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Whistler Farmers’ Market seeks new 
site for season

Local farmers face challenging year if popular market cancelled
The Whistler Farmers’ Market did not kick off in the Upper Village on Sunday, June 21. Its board is currently exploring locations to accommodate physical-distancing requirements. | File photo

This summer’s Whistler Farmers’ Market could be in peril if organizers are unable to secure a new location. 

The popular market was slated to kick off on Sunday, June 21. Earlier this month, the Whistler Farmers’ Market board and market manager sent out a letter to its members explaining that the board had passed a unanimous motion not to host the market at its Upper Village location—property owned by Vail Resorts—this year. The letter went on to say that “after months of negotiations, the highest number of vendors the market is currently able to accommodate represents only 13 per cent of our membership,” due to physical-distancing guidelines. 

That would mean only 17 vendors would fit in the current space with the requisite two metres between vendors and customers. To that end, the board said the Upper Village was no longer a financially viable location, as a minimum of 30 vendors are needed. 

Organizers had been hopeful that the Resort Municipality of Whistler (RMOW) would approve an alternative plan to host the market with up to 30 vendors behind the Audain Art Museum on the day lot connector road, but the proposal was ultimately turned down.

In an email, the RMOW said the area wasn’t a suitable location because the road is important for the flow of vehicles; parking traffic that would normally use the connector road would cause congestion on Lorimer Road and Blackcomb Way; and work is taking place in the adjacent Lot 4 to install overhead lighting and EV charging stations.

“We recognize the challenges the Whistler Farmers’ Market is facing and want to work with them on finding a location that allows for their operations to meet physical distancing requirements,” said the email.

The board wasn’t satisfied with the reasoning, said board member Alyssa Belter, who also co-runs small-scale certified organic Plenty Wild Farms in Pemberton. 

“I was pretty surprised to get the response,” she said. “It was, ‘No, it was not approved.’ We had to go back and say, ‘Why? Can you let us know why?’ To me, the reasons felt like not super strong reasons.” 

Vail Resorts also offered the market its property in Parking Lot 6 on Blackcomb Mountain near Base II, but the market said that spot wasn’t suitable for a number of reasons. 

 “Vail did propose Lot 6, which we felt would almost be like a death knell for the farmers’ market,” Belter said. “It’s so out of the way… There’s no parking, public transit. If you’re walking or on foot it’s super inaccessible. It felt like a barrier coming up to the market. You need a car and no tourists are going to find it.”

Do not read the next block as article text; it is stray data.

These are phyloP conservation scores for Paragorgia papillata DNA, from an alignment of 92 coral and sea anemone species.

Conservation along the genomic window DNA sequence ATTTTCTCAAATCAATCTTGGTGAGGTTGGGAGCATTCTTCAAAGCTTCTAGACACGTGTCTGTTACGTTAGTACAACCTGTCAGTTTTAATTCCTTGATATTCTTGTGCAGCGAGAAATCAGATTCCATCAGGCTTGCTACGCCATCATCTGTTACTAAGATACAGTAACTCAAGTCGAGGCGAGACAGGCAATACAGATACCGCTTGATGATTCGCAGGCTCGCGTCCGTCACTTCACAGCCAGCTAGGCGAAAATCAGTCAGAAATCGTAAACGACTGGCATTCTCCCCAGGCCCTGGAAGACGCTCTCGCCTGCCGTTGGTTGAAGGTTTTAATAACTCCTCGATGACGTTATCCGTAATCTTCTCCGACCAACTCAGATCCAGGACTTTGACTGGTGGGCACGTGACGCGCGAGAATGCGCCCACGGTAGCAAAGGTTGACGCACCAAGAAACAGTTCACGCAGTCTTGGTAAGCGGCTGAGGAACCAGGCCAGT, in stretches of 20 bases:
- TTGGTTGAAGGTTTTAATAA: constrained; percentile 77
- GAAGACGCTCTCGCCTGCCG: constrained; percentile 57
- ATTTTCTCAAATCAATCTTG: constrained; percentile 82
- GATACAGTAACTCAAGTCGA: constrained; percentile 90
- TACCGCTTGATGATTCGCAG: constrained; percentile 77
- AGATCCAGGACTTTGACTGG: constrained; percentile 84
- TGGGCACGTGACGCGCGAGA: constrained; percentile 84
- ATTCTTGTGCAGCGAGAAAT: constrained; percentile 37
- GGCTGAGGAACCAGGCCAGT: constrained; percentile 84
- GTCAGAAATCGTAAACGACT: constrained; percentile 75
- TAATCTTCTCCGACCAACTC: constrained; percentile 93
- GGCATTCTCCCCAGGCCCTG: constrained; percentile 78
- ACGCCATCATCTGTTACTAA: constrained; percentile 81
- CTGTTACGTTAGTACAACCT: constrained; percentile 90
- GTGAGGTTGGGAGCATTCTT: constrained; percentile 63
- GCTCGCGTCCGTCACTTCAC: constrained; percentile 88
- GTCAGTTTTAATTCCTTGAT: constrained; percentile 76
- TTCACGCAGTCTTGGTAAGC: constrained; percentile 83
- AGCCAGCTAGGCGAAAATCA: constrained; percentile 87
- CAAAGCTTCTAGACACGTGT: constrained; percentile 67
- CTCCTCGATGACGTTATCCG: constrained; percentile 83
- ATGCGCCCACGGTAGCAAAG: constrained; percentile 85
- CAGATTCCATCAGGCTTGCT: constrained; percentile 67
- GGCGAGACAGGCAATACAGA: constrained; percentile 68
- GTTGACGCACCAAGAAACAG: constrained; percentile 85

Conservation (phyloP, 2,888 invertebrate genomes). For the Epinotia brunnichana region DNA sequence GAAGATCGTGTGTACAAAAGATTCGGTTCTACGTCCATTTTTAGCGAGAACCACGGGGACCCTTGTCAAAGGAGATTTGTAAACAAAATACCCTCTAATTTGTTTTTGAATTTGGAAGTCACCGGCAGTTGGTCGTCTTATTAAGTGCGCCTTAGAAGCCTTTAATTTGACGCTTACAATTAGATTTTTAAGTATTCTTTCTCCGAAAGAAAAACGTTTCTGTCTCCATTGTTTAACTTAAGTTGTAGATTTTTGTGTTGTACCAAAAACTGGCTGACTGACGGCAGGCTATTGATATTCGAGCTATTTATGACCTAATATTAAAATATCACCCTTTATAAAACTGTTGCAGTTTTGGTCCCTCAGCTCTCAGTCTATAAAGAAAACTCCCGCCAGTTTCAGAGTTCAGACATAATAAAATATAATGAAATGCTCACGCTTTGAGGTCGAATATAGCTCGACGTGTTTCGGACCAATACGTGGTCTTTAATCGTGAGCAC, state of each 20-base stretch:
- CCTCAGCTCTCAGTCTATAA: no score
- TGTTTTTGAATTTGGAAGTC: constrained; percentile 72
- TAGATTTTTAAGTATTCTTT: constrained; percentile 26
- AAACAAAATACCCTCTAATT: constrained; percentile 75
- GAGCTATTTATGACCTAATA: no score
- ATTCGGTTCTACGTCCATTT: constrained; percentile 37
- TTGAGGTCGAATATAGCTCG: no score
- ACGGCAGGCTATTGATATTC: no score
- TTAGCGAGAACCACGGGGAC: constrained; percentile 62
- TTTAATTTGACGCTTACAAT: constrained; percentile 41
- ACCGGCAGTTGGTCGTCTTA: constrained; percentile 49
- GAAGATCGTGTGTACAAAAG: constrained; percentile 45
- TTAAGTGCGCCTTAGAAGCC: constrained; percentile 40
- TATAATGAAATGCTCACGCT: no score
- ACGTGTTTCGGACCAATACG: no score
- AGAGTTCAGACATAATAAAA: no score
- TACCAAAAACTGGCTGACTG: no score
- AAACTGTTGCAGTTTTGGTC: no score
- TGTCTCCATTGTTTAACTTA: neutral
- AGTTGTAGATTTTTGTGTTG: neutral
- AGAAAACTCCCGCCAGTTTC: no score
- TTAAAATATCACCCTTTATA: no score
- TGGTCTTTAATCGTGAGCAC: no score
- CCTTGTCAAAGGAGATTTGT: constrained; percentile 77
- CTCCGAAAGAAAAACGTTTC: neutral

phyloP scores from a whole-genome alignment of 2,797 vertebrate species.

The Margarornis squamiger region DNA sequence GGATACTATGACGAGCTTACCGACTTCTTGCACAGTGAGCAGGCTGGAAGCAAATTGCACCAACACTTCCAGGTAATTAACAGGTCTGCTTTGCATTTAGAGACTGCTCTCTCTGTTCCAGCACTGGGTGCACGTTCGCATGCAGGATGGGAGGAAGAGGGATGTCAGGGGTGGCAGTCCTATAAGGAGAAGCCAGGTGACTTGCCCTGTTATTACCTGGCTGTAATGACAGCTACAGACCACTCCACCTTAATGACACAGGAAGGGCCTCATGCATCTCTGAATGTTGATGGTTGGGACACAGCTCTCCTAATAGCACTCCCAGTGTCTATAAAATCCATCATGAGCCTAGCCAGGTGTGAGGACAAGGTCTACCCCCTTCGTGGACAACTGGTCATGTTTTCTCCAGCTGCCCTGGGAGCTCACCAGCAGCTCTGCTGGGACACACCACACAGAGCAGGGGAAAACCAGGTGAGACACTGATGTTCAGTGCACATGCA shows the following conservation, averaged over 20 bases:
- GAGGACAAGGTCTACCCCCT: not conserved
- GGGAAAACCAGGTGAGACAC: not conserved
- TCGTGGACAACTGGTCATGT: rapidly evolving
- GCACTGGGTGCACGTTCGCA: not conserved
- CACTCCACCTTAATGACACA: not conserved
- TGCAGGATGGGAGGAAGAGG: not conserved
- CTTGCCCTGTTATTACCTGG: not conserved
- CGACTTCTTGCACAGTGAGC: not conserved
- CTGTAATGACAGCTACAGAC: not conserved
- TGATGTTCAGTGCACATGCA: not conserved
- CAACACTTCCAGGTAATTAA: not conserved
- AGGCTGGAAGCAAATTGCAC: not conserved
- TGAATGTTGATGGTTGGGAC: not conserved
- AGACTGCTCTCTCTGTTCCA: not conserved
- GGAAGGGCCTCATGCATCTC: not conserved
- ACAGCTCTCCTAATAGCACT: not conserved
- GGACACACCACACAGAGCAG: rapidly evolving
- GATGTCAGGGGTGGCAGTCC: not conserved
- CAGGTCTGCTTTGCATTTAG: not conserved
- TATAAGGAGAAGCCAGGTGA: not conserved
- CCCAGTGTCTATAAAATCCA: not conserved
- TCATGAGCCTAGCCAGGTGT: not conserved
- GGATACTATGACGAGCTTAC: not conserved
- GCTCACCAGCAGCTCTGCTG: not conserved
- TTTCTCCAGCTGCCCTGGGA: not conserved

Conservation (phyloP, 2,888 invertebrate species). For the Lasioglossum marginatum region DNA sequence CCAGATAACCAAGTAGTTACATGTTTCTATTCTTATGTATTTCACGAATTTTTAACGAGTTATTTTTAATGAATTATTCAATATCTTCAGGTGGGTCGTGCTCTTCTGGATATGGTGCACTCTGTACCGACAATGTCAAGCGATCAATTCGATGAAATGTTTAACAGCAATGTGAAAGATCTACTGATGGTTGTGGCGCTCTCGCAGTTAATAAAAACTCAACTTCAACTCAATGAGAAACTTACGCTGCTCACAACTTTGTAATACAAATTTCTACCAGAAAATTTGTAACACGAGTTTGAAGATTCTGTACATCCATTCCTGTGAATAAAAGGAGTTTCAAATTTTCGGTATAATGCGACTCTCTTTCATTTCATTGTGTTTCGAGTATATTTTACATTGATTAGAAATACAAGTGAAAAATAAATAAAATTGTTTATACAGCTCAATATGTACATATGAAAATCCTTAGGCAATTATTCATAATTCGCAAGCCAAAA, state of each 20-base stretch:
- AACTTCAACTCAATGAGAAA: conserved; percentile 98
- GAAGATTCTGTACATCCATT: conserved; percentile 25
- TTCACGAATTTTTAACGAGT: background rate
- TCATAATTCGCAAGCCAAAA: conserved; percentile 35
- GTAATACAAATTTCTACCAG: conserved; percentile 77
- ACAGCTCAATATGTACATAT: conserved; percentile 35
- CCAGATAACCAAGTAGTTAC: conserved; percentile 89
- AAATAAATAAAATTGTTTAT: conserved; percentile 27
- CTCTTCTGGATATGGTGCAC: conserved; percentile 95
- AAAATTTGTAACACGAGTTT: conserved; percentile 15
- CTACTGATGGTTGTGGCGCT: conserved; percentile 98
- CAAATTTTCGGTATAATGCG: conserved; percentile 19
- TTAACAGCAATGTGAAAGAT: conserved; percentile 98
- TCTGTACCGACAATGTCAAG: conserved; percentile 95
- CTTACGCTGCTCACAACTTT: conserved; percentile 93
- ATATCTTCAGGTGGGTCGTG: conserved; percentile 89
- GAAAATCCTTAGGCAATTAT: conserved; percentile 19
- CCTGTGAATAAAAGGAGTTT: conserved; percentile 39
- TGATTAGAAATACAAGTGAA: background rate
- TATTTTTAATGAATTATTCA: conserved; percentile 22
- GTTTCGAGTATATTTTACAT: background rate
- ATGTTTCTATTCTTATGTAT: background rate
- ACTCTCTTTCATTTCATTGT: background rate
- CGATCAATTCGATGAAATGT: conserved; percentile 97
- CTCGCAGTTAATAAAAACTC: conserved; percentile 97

Sarah McCullough, director of government and community relations with Vail Resorts who works with the market, said that they’re happy to support the board however they can.

“We love it, we love to support it with the Upper Village lands,” McCullough said. “There are many retail operators that have supported it for years and years and want it to happen. But this year with all the things we need to take into account that have to be physically distanced, we just don’t have room for more than 17 … Despite what the board voted, I’m absolutely open if they want to revisit it to look back at the 17 [vendors].” 

The Squamish Lil’wat Cultural Centre also offered its parking lot to the market and, at press time, Belter said the board was exploring the idea of using that space in conjunction with the Upper Village space as well. 

In the meantime, Chris Quinlan, former market manager who was involved in a lawsuit with the farmers’ market last year that ended in a negotiated settlement, posted on a popular Whistler Facebook page and reached out to Pique about his concerns for this year’s market. 

He said that the market should have moved forward with a reduced number of vendors this year. 

“Their first responsibility is to the farmers,” he wrote in the post. “There were 10 vendors in 2018 in the [farm] produce category, including a honey farmer and Lillooet rancher. All of these could have been accommodated, plus 7 other artisan or craft vendors. The WFM board could easily subsidize the operations for a season and meet this responsibility. The board chose not to.” 

Belter, meanwhile, said she’s had the difficult task of approaching the situation as both a board member and a farmer who stands to lose 50 per cent of her gross income for the year. 

“It’s pretty heartbreaking and I feel for the other vendors as well,” she said. “This is their livelihood, their small business.”

In the meantime, farmers like Andrew Budgell at Laughing Crow Organics—who said he is not blaming any parties for the challenging year—are grappling with how they will make ends meet if the market does not go forward at all this season. While they do have a vegetable box delivery service and participate in agricultural tourism, the Whistler market is their biggest market.  

“Starting next week, that big pile of Whistler Farmers’ Market food is going to start flowing off the fields and it’s got to go somewhere. It’s really expensive if it goes to the compost pile,” he said. 

Going forward, Belter said the board remains hopeful they will find a suitable location, but is putting a call out to the community for support. 

“As a farmer and a board member, I’m asking the community for help,” she said. “I want to see a market, but if the community wants to see a market, it feels like we need some movers and shakers to help us out and help us find a location that will support the organization and the community. We can’t do it alone.”